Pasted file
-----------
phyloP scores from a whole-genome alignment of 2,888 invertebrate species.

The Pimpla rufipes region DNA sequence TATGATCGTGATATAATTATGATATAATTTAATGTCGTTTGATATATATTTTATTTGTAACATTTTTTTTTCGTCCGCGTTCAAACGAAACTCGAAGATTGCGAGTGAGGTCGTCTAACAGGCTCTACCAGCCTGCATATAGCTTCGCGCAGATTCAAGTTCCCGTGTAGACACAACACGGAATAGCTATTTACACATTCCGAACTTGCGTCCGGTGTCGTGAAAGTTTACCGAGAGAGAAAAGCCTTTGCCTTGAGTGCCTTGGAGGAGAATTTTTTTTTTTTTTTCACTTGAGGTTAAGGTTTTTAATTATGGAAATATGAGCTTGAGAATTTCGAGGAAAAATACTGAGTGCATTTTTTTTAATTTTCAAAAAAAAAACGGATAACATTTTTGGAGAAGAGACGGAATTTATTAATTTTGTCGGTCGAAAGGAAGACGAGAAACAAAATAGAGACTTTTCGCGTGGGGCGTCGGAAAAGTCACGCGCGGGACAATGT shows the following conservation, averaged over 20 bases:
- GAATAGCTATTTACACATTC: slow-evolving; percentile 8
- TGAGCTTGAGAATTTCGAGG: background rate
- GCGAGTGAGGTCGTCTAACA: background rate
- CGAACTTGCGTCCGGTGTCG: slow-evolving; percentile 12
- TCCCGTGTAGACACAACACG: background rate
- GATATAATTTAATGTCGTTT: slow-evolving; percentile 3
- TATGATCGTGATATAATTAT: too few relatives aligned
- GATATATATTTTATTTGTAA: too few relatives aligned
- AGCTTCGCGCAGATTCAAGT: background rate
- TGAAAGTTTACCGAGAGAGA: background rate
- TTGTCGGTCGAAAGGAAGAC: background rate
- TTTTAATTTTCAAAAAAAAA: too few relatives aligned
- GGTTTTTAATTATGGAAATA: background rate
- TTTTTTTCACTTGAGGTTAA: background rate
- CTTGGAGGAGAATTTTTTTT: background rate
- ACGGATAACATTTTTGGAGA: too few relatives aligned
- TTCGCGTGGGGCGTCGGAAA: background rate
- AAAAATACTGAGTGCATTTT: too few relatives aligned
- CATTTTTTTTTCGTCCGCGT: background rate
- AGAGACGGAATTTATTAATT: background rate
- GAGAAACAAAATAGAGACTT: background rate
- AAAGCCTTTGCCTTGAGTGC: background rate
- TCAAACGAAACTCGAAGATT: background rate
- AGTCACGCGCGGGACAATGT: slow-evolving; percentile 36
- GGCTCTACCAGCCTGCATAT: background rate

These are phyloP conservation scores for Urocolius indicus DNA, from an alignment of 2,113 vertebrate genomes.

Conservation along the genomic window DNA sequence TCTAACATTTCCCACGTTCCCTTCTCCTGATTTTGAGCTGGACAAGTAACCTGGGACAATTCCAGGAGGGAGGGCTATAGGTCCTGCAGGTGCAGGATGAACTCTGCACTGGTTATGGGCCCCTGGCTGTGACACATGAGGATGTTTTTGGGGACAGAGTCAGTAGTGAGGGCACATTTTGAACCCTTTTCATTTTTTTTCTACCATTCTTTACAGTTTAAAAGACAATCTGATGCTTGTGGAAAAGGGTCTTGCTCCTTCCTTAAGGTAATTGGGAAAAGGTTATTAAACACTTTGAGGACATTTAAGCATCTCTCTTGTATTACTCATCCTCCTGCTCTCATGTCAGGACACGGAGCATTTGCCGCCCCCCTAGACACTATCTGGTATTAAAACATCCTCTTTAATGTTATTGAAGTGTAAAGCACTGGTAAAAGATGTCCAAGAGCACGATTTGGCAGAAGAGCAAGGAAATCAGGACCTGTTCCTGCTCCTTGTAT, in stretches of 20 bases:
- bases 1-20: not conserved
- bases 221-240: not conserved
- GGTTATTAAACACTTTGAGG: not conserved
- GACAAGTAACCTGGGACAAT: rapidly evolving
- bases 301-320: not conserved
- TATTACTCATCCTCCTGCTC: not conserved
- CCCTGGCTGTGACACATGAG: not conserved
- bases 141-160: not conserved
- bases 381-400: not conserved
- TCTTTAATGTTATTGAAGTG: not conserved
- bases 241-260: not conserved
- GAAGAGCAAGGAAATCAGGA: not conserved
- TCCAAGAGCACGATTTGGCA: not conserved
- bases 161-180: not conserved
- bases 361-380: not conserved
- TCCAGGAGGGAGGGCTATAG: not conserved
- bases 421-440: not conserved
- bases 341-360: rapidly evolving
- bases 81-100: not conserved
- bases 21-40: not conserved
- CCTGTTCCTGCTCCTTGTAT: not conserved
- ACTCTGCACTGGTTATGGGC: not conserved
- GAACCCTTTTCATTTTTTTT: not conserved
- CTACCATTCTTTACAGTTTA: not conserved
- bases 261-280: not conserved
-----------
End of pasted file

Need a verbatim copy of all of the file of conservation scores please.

phyloP scores from a whole-genome alignment of 2,888 invertebrate species.

The Pimpla rufipes region DNA sequence TATGATCGTGATATAATTATGATATAATTTAATGTCGTTTGATATATATTTTATTTGTAACATTTTTTTTTCGTCCGCGTTCAAACGAAACTCGAAGATTGCGAGTGAGGTCGTCTAACAGGCTCTACCAGCCTGCATATAGCTTCGCGCAGATTCAAGTTCCCGTGTAGACACAACACGGAATAGCTATTTACACATTCCGAACTTGCGTCCGGTGTCGTGAAAGTTTACCGAGAGAGAAAAGCCTTTGCCTTGAGTGCCTTGGAGGAGAATTTTTTTTTTTTTTTCACTTGAGGTTAAGGTTTTTAATTATGGAAATATGAGCTTGAGAATTTCGAGGAAAAATACTGAGTGCATTTTTTTTAATTTTCAAAAAAAAAACGGATAACATTTTTGGAGAAGAGACGGAATTTATTAATTTTGTCGGTCGAAAGGAAGACGAGAAACAAAATAGAGACTTTTCGCGTGGGGCGTCGGAAAAGTCACGCGCGGGACAATGT shows the following conservation, averaged over 20 bases:
- GAATAGCTATTTACACATTC: slow-evolving; percentile 8
- TGAGCTTGAGAATTTCGAGG: background rate
- GCGAGTGAGGTCGTCTAACA: background rate
- CGAACTTGCGTCCGGTGTCG: slow-evolving; percentile 12
- TCCCGTGTAGACACAACACG: background rate
- GATATAATTTAATGTCGTTT: slow-evolving; percentile 3
- TATGATCGTGATATAATTAT: too few relatives aligned
- GATATATATTTTATTTGTAA: too few relatives aligned
- AGCTTCGCGCAGATTCAAGT: background rate
- TGAAAGTTTACCGAGAGAGA: background rate
- TTGTCGGTCGAAAGGAAGAC: background rate
- TTTTAATTTTCAAAAAAAAA: too few relatives aligned
- GGTTTTTAATTATGGAAATA: background rate
- TTTTTTTCACTTGAGGTTAA: background rate
- CTTGGAGGAGAATTTTTTTT: background rate
- ACGGATAACATTTTTGGAGA: too few relatives aligned
- TTCGCGTGGGGCGTCGGAAA: background rate
- AAAAATACTGAGTGCATTTT: too few relatives aligned
- CATTTTTTTTTCGTCCGCGT: background rate
- AGAGACGGAATTTATTAATT: background rate
- GAGAAACAAAATAGAGACTT: background rate
- AAAGCCTTTGCCTTGAGTGC: background rate
- TCAAACGAAACTCGAAGATT: background rate
- AGTCACGCGCGGGACAATGT: slow-evolving; percentile 36
- GGCTCTACCAGCCTGCATAT: background rate

These are phyloP conservation scores for Urocolius indicus DNA, from an alignment of 2,113 vertebrate genomes.

Conservation along the genomic window DNA sequence TCTAACATTTCCCACGTTCCCTTCTCCTGATTTTGAGCTGGACAAGTAACCTGGGACAATTCCAGGAGGGAGGGCTATAGGTCCTGCAGGTGCAGGATGAACTCTGCACTGGTTATGGGCCCCTGGCTGTGACACATGAGGATGTTTTTGGGGACAGAGTCAGTAGTGAGGGCACATTTTGAACCCTTTTCATTTTTTTTCTACCATTCTTTACAGTTTAAAAGACAATCTGATGCTTGTGGAAAAGGGTCTTGCTCCTTCCTTAAGGTAATTGGGAAAAGGTTATTAAACACTTTGAGGACATTTAAGCATCTCTCTTGTATTACTCATCCTCCTGCTCTCATGTCAGGACACGGAGCATTTGCCGCCCCCCTAGACACTATCTGGTATTAAAACATCCTCTTTAATGTTATTGAAGTGTAAAGCACTGGTAAAAGATGTCCAAGAGCACGATTTGGCAGAAGAGCAAGGAAATCAGGACCTGTTCCTGCTCCTTGTAT, in stretches of 20 bases:
- bases 1-20: not conserved
- bases 221-240: not conserved
- GGTTATTAAACACTTTGAGG: not conserved
- GACAAGTAACCTGGGACAAT: rapidly evolving
- bases 301-320: not conserved
- TATTACTCATCCTCCTGCTC: not conserved
- CCCTGGCTGTGACACATGAG: not conserved
- bases 141-160: not conserved
- bases 381-400: not conserved
- TCTTTAATGTTATTGAAGTG: not conserved
- bases 241-260: not conserved
- GAAGAGCAAGGAAATCAGGA: not conserved
- TCCAAGAGCACGATTTGGCA: not conserved
- bases 161-180: not conserved
- bases 361-380: not conserved
- TCCAGGAGGGAGGGCTATAG: not conserved
- bases 421-440: not conserved
- bases 341-360: rapidly evolving
- bases 81-100: not conserved
- bases 21-40: not conserved
- CCTGTTCCTGCTCCTTGTAT: not conserved
- ACTCTGCACTGGTTATGGGC: not conserved
- GAACCCTTTTCATTTTTTTT: not conserved
- CTACCATTCTTTACAGTTTA: not conserved
- bases 261-280: not conserved